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When Terminator 2: 3-D (or T2 3-D: Battle Across Time, as it was originally billed) debuted in 1996, no one had ever before seen such a seamless blending of stereoscopic film, stunt actors, and special effects – and almost 20 years later, no one has done better. Oscar-winners James Cameron and Stan Winston collaborated with designer Gary Goddard to create a multi-dimensional stage sequel to their blockbuster film that continues to draw audience applause, even though the franchise (most recently represented by 2015's Terminator Genisys) has long since left this show's storyline behind.
In case you missed the original Terminator flicks, here’s a refresher: At some point in the not-too-distant future, the military builds Skynet, an artificial intelligence computer system so smart that it quickly figures out that the biggest threat to world peace is humans themselves. Skynet embarks on a decades-long war against mankind, eradicating most of it. The humans left, led by John Connor, fight back and are about to win when Skynet plays the ace up its sleeve: robots are sent back in time to kill Connor's mother (played by Linda Hamilton) before he was born, and later Connor himself as a tween (Edward Furlong), which would alter history and assure Skynet's victory.
In Universal's theme park adaptation, guests are getting a guided tour of Cyberdyne Systems, the cheerfully evil inventors of Skynet, when your perky host's amusingly dated “Imagine the future” propaganda video is interrupted by John and Sarah Connor, who hack into the feed and warn civilians to evacuate before they blow up the building. Once seated in in the 700-seat main auditorium, the Connors make a dramatic entrance, closely followed by the liquid-metal T-1000, sent from the future to kill them and meanace the audience. Then a pre-gubernatorial Arnold Schwarzenegger, playing another homicidal robot assassin who has been helpfully reprogrammed to be good, pops up to save the boy. The bad robot chases the boy and the good robot through a time portal into the future, sucking guests along with them for the ride.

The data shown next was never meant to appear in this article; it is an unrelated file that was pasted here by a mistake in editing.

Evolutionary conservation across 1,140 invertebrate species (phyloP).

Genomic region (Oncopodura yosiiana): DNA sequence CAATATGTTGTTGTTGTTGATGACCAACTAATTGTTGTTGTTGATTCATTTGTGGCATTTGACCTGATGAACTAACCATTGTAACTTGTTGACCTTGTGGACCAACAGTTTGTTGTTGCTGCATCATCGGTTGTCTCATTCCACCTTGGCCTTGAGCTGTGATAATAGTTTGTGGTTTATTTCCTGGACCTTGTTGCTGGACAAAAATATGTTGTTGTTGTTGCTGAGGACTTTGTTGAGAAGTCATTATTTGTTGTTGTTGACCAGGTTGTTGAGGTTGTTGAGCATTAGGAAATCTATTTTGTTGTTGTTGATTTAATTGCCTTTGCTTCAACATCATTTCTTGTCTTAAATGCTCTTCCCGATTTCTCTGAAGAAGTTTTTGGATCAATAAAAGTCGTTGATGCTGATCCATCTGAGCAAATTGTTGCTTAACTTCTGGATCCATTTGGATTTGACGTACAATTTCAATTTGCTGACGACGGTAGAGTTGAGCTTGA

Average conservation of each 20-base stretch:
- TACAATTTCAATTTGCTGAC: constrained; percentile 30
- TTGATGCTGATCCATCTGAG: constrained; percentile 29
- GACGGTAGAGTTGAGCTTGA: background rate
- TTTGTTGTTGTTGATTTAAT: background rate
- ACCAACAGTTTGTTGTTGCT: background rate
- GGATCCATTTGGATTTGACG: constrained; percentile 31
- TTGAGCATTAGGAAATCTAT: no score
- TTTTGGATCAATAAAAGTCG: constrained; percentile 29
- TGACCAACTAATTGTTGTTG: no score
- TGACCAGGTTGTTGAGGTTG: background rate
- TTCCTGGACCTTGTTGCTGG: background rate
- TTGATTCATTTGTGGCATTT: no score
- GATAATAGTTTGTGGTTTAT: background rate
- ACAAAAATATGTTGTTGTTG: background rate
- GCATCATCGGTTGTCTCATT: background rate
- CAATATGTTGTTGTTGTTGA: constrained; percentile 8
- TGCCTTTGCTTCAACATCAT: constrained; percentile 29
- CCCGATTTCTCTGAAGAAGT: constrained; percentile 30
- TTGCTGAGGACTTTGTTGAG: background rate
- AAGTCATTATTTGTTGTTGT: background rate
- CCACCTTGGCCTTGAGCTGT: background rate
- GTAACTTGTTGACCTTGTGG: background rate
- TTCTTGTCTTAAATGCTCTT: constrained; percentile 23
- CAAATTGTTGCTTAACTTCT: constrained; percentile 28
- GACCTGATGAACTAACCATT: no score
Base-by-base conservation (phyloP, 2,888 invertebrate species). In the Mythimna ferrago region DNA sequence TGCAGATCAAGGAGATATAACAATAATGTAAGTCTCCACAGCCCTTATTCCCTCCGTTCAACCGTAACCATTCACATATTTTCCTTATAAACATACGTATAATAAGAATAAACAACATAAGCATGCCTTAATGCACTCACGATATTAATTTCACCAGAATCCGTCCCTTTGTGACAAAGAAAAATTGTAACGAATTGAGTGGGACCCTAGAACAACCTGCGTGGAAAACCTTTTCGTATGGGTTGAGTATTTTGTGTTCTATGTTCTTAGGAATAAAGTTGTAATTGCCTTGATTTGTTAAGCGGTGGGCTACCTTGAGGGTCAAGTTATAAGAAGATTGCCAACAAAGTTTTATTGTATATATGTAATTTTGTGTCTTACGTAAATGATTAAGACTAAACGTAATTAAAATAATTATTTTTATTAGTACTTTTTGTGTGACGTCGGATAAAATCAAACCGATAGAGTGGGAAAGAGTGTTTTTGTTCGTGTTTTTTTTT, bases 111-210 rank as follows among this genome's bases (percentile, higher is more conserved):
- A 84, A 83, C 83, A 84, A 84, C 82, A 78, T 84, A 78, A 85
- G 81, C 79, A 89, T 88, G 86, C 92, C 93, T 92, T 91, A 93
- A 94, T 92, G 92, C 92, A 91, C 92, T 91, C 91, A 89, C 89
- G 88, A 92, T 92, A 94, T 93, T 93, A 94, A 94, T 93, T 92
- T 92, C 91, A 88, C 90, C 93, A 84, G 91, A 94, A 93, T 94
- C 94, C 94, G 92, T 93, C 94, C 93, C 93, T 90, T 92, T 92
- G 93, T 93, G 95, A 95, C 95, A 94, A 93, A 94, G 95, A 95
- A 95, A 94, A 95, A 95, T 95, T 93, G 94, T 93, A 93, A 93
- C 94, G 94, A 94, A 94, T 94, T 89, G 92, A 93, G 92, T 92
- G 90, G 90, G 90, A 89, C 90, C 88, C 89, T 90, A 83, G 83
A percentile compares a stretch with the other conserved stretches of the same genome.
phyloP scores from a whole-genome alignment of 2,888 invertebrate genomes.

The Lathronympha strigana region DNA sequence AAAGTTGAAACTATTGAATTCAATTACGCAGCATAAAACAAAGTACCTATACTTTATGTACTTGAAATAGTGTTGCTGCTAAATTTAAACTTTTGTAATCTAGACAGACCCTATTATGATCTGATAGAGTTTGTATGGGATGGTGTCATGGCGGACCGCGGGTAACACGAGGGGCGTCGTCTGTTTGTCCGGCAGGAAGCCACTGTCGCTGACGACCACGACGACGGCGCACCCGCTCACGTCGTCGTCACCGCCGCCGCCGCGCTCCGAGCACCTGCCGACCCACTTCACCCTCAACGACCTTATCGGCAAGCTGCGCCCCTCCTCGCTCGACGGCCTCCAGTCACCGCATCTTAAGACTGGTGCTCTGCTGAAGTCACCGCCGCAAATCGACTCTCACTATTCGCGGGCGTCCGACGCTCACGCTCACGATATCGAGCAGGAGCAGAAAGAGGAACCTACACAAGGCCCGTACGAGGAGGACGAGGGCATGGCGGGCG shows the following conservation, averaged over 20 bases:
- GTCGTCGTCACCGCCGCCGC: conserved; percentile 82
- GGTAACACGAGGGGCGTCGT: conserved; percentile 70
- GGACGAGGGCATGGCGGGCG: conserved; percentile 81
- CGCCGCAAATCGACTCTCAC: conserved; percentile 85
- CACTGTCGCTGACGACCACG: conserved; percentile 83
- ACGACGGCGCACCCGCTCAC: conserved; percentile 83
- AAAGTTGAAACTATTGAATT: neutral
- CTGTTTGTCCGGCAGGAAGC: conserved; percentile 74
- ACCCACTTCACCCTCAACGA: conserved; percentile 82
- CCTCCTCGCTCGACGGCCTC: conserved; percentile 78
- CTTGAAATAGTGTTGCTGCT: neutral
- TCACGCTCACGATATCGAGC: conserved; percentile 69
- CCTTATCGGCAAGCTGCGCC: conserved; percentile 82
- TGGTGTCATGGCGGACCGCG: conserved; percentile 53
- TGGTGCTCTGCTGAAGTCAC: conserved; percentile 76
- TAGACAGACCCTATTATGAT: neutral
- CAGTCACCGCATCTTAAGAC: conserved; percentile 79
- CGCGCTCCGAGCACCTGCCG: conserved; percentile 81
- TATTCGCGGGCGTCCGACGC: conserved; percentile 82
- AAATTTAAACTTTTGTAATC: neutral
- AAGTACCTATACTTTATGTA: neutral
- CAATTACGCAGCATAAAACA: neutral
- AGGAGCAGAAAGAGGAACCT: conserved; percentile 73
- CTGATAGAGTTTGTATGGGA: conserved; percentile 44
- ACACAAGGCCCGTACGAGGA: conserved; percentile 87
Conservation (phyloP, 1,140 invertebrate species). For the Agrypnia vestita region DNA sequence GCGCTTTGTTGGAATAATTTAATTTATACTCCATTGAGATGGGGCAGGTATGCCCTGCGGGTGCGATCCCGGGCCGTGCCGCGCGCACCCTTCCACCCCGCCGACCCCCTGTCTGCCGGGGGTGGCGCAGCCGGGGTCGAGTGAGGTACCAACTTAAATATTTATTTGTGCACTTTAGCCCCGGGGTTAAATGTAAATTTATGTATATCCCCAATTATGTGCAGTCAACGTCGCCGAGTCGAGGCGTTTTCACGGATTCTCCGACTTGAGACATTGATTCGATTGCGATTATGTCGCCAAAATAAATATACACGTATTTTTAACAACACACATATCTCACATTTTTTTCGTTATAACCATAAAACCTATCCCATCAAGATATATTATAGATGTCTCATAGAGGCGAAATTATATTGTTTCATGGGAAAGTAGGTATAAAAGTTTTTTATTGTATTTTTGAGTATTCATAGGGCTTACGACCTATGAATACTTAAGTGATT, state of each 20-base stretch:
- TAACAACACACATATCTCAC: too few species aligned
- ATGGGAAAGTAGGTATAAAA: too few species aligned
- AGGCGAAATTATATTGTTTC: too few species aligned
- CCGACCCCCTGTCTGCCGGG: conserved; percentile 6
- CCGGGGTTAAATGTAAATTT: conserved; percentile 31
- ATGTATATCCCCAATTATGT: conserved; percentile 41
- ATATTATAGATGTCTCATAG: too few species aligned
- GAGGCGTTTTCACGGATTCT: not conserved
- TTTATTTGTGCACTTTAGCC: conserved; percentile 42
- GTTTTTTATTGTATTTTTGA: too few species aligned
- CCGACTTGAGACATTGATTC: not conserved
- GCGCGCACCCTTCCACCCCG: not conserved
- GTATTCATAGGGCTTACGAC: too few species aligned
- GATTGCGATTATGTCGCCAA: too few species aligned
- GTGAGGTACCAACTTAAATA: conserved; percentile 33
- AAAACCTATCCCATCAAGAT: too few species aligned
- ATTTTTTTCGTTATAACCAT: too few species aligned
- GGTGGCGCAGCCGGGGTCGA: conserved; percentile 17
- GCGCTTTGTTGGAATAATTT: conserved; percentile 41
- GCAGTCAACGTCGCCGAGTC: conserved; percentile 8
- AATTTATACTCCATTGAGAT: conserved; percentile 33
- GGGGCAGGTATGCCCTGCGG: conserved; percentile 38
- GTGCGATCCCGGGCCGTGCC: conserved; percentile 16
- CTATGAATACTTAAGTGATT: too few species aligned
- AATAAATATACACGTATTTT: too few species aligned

The attraction, like the films, is all exceptional special effects and non-stop action, so you really don’t need to understand much. What’s interesting is that it uses 3-D film and a theater full of sophisticated technology to integrate the real with the imaginary. The action unfolds on three walls, and images seem to move in and out of the film, not only in the manner of traditional 3-D, but also in reality: Remove your 3-D glasses a moment, and you’ll see that the guy on the motorcycle is actually onstage. Some of the special effects and computer-generated animation are outdated (though the preshow video did receive a much-needed digital remastering), and the 3-D projectors could stand a Spider-Man-style 4K upgrade. But overall the show works because of the fast pace, the sheer size of the presentation, and timeless appeal of shiny robots. Even shiny robots of death.
The 700-seat theater changes audiences about every 20 to 30 minutes, or may operate on a posted schedule during slower times. Terminator 2: 3-D has been eclipsed somewhat by newer attractions like Hollywood Rip Ride Rockit, The Simpsons Ride, and Despicable Me. We suggest that you save Terminator and other theater presentations until you've experienced all the rides. Expect to wait less than 30 minutes.
Families with young children should know that the violence characteristic of the Terminator movies is present during the stage show, with plenty of shooting and explosion, but relatively little blood and guts. Ask for stationary seating if you want to avoid a short but surprising seat drop during the finale.
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